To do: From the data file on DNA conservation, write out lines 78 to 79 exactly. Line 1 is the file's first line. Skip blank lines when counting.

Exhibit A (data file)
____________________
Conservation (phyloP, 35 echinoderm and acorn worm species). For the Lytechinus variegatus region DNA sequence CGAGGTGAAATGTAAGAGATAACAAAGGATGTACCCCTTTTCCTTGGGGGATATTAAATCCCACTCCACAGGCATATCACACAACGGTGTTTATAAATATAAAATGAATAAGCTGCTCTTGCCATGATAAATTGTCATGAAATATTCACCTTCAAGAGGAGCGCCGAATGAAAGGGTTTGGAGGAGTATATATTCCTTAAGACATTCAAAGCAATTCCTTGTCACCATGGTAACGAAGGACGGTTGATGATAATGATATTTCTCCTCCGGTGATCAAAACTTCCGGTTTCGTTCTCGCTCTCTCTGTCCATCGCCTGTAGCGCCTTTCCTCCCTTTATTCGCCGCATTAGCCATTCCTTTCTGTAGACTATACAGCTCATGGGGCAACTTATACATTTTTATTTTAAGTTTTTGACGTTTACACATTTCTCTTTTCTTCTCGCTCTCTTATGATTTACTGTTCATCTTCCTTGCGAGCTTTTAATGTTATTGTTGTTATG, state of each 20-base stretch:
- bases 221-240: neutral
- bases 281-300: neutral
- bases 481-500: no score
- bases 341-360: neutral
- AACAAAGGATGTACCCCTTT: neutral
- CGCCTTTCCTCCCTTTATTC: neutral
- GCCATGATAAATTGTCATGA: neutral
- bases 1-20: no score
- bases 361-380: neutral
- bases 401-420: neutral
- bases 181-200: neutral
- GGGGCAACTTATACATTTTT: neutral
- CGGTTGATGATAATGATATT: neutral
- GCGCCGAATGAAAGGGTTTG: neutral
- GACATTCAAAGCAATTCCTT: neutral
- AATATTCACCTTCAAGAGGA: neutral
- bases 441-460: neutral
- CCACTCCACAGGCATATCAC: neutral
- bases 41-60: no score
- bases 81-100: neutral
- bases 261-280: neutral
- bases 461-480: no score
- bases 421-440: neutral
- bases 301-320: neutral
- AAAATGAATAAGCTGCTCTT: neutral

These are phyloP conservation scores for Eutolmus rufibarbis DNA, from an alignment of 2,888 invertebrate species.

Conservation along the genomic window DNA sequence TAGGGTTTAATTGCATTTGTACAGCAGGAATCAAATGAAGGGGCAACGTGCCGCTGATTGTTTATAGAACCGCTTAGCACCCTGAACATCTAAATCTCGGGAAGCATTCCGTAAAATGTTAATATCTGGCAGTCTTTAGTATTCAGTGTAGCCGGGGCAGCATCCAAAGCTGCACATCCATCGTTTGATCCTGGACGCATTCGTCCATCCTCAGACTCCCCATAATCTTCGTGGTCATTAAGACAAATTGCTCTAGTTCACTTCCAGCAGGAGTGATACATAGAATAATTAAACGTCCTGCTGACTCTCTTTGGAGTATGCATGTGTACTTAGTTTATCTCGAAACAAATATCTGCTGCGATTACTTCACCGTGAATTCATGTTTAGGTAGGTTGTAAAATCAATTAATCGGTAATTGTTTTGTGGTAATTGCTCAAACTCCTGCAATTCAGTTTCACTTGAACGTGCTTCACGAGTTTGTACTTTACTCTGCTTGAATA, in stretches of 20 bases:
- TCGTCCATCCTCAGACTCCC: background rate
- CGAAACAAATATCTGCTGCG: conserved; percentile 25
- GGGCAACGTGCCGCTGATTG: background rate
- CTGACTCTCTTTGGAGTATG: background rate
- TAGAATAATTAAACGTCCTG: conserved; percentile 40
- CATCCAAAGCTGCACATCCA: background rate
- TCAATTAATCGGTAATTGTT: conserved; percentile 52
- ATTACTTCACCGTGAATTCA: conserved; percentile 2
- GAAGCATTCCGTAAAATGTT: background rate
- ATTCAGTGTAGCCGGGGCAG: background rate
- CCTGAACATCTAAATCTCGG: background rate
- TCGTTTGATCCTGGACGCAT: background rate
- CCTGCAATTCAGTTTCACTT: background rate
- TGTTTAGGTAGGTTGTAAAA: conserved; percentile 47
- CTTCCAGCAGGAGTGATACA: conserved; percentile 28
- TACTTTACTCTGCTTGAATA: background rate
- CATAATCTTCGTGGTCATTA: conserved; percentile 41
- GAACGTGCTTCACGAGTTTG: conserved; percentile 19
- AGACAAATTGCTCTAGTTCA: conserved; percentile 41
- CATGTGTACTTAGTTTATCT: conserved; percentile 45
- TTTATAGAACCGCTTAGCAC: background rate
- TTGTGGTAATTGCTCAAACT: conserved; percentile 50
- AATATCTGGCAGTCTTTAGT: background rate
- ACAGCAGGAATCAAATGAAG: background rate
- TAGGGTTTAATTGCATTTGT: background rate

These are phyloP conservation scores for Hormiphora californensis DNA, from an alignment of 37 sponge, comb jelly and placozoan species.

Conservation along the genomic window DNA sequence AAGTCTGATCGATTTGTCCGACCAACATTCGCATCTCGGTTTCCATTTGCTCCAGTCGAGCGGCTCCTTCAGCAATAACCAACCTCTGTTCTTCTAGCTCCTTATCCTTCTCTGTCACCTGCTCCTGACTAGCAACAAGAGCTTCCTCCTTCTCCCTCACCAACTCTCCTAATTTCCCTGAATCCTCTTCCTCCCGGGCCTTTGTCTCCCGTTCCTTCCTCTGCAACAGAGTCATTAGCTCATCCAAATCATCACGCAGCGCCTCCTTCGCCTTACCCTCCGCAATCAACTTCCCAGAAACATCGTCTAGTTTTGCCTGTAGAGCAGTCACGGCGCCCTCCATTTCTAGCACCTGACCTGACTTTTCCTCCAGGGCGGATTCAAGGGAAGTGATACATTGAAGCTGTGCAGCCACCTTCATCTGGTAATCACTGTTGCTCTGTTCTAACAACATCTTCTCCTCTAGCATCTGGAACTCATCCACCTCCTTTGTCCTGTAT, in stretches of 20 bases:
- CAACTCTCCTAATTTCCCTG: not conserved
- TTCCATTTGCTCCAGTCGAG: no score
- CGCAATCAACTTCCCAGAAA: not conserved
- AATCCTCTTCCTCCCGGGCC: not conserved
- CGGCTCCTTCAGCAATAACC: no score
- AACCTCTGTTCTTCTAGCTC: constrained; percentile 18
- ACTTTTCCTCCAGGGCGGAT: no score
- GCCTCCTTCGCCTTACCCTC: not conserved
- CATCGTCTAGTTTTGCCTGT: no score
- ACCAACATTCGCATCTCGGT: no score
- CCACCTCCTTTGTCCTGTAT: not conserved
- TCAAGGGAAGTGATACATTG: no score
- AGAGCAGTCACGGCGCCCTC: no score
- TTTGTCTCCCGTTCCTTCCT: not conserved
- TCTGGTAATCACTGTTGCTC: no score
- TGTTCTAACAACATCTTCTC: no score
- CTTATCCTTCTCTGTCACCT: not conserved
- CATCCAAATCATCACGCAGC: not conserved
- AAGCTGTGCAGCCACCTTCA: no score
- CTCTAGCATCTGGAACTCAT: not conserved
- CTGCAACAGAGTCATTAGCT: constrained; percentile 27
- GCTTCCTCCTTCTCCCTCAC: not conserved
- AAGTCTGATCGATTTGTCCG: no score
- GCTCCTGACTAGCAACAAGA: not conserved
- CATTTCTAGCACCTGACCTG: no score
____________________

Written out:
- AAGTCTGATCGATTTGTCCG: no score
- GCTCCTGACTAGCAACAAGA: not conserved